[in singular] (in weaving) the crosswise threads on a loom over and under which other threads (the warp) are passed to make cloth.
- ‘You also want to look at the weft to make sure it's stitched properly.’
- ‘The pile is formed by knots, which are tied round the warp threads, and held in place by the weft, which is passed back and forth and beaten down securely.’
- ‘Other threads gradually interwove into the weft of her designs.’
- ‘Chinese hand-loom weavers often used strong machine-made yarn for the warp and home-spun for the weft, a practice typical of the early stages of industrialization.’
- ‘Aubusson tapestries are flat woven, the patterns carried by the weft rather than the pile.’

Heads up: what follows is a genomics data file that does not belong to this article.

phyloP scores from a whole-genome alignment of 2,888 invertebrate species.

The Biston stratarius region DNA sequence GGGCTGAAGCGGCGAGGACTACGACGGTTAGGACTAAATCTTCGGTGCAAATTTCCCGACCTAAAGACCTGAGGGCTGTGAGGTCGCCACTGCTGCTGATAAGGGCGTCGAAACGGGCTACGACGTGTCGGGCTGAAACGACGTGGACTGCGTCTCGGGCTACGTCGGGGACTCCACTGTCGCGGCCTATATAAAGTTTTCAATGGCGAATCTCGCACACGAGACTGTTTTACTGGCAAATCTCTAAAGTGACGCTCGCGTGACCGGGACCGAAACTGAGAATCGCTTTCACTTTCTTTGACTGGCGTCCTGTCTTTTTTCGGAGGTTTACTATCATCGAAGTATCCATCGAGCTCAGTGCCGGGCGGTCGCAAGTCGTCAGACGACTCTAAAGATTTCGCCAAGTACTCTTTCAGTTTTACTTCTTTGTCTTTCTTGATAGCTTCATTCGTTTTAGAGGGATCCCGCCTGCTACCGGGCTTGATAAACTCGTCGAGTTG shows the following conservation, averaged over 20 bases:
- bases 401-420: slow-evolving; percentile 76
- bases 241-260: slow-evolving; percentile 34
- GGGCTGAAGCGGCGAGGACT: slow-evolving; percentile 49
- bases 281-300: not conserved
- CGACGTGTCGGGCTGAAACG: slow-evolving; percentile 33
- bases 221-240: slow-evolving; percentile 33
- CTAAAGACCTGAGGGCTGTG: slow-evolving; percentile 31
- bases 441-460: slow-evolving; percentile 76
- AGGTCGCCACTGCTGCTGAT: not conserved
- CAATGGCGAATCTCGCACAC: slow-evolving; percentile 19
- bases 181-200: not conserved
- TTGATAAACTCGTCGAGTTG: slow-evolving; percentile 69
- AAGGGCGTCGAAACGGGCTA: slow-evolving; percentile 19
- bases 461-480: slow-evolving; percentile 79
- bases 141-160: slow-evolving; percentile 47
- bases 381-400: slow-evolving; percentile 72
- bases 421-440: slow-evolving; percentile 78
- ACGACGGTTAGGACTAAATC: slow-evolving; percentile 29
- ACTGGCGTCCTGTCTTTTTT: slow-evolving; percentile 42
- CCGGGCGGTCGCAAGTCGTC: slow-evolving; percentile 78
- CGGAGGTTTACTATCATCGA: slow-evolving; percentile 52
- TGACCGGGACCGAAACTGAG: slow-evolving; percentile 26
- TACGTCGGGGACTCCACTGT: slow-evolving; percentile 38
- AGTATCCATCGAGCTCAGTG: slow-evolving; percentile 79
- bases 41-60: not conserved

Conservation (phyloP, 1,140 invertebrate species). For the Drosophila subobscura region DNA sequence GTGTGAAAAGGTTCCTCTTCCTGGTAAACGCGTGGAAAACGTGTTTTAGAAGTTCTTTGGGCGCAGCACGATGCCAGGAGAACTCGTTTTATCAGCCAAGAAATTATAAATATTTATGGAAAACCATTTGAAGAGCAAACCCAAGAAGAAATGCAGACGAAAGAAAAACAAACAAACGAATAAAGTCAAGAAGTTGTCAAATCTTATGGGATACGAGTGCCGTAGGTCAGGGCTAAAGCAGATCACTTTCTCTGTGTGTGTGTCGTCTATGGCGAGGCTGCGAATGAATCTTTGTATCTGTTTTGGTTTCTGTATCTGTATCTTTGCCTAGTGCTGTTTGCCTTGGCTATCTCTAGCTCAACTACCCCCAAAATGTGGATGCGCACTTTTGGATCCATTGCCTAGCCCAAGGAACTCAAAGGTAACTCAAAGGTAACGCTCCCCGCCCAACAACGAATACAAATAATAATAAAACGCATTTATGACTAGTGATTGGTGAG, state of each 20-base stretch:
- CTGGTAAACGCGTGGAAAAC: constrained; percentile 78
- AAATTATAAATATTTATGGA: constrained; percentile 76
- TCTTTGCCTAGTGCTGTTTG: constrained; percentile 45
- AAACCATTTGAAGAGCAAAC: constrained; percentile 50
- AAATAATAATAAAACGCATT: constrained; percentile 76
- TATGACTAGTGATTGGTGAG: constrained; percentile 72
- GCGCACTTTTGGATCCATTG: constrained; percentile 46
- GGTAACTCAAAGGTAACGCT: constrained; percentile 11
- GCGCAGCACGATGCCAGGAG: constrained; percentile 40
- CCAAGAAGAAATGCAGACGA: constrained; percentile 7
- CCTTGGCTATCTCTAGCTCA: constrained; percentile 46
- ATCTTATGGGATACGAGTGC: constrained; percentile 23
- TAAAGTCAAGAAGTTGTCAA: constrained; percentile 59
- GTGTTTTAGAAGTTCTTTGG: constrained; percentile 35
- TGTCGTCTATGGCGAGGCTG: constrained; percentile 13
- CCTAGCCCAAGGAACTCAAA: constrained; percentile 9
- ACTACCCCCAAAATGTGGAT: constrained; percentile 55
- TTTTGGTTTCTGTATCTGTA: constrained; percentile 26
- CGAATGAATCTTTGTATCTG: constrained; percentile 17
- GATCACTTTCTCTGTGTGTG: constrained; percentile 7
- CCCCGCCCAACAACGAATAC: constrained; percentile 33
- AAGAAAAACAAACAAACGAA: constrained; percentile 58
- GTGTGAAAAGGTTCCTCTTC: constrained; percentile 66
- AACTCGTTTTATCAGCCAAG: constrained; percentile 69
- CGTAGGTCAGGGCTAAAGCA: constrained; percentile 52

- ‘Linen was used for the warp and cotton for the weft.’
- ‘By varying the colours of the weft the weaver creates a pattern or figurative image, generally copied from a full-scale design known as the cartoon.’
- ‘The children's tiny fingers are perfect for manipulating the weft items through the warp strings.’
- ‘Warp threads are those which run up and down the length of a piece of textile, weft threads are those that run across the weave at right angles to the warp.’
- ‘A tapestry is, by definition, a flat-woven cloth that uses discontinuous weft threads to create images.’
Old English weft(a), of Germanic origin; related to weave.